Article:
White poppies spark controversy
A controversial campaign in Ottawa has students and professionals largely divided.
The political stir was caused by a “white poppy” campaign for Remembrance Day that promoted an ideology much different than the Royal Canadian Legion’s red poppy.
Supporters of the campaign claim that the red poppy glorifies war and violence, saying that a white poppy promotes peace and social unity.
However, the campaign has received much negative backlash. Especially from war veterans.
“What can you really say about war, you do what you have to do,” said Lloyd James Hart, a World War II veteran. “The idea [behind the poppy] is if you have a pin in it that’s a symbol of a fallen comrade and you’re supposed to replace your fallen comrade.”
“When I wear my poppy I remember.”
Last year, Canadians wore 18 million red poppies. Proceeds raised over $14 million for different veteran services.
“It’s to remember what we did,” Hart continued. “Other than that, what else could we say?”
Today, organizations such as the Canadian Voice of Women for Peace make white poppies and hand them out for free. The argument in favour of the white poppy explains that the symbol is a pledge to work towards peace and stray away from violence and war.
“There’s nothing wrong with people coming in with their own ideas and beliefs,” Hart explained. “But this is Canada.”
Politicians have also joined in with the debate, voicing their opinions on the sensitive topic.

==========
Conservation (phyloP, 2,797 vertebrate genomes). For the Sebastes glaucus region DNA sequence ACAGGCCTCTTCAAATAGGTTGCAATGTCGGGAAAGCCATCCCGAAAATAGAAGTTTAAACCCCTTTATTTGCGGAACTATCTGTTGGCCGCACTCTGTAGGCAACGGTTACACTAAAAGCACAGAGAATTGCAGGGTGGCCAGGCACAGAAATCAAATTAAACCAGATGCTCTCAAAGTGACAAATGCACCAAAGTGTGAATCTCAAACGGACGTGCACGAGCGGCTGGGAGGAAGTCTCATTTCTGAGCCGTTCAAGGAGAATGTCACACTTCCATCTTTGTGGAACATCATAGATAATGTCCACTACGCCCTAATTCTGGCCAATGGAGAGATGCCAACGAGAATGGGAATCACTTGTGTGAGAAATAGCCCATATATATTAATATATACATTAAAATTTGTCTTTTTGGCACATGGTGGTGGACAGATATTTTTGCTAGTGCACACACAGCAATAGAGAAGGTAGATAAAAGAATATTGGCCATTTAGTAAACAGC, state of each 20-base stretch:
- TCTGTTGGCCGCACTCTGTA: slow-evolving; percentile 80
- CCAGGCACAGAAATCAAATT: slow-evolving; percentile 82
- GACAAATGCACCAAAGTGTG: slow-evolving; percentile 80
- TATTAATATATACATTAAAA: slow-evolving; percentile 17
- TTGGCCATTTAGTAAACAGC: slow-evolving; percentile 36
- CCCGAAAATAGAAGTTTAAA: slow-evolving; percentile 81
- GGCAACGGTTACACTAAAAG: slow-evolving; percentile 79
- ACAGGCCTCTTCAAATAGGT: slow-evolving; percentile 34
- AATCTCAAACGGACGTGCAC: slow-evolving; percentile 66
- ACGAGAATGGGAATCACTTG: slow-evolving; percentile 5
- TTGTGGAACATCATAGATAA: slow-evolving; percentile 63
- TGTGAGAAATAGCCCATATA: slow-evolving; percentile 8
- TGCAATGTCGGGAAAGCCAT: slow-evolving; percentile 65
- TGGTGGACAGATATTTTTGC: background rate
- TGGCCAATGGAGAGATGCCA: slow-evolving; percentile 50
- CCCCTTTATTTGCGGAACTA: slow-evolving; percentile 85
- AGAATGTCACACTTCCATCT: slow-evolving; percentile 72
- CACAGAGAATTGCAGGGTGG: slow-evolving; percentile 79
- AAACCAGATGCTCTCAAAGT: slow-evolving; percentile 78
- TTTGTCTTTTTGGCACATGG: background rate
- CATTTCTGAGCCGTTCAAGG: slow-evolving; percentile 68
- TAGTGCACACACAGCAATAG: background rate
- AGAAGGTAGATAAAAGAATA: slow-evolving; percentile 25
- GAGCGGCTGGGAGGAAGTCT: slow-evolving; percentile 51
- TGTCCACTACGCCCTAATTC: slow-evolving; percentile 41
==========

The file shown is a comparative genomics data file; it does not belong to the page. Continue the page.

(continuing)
Catherine Fife, the MPP for the Kitchener-Waterloo area, explained that she was in favour of the red poppy as it is a long-standing Canadian tradition.
“If you have something that is working then you shouldn’t have to introduce something else,” she said. “It was the same thing a few years ago when family members wanted to wear the medals of vets.” “There are strong traditions within this sector and I think that those traditions exist for a reason.”
The white poppy campaign has even sparked flames in Federal Parliament as certain politicians are being accused of supporting the campaign.
On Nov. 6 in Parliament, James Bezan brought up a controversial issue that NDPMP Alexandre Boulerice had previously claimed that the First World War veterans fought a “capitalist war on the backs of the workers and peasants” in a blog post.
The Cord briefly spoke with Boulerice in Ottawa and asked him about his position on the white poppy campaign.
“I don’t know what this is really about, everybody can see that I’m proudly having the red [poppy] on in souvenir and remembrance of my grandfather, who was a member of the Canadian forces during WWII,” he said. “He was very proud of that and was very proud of him like all the veterans.”
Students have also been particularly vocal about the campaign, with many in Ottawa sporting the white symbol.
Jamie Nokes, a student at the University of Ottawa explained the presence of the white poppy on his campus.
“People have started a small social group within Ottawa that is trying to alter everyone’s perception on Remembrance Day,” he said. “These people are claiming that red poppies promote the thought and exercise of war.”
He continued, “I think due to a 21st century culture of mass media and social networking we all have this narcissistic tendency to speak about every little thing in our mind and that is just a slippery slope because it enables over analyzing situations more than they need to be.”
The white poppy campaign aimed to distribute about 2,500 white poppy pins throughout the week as well as during the Ottawa Remembrance Day ceremony.
With files from H.G. Watson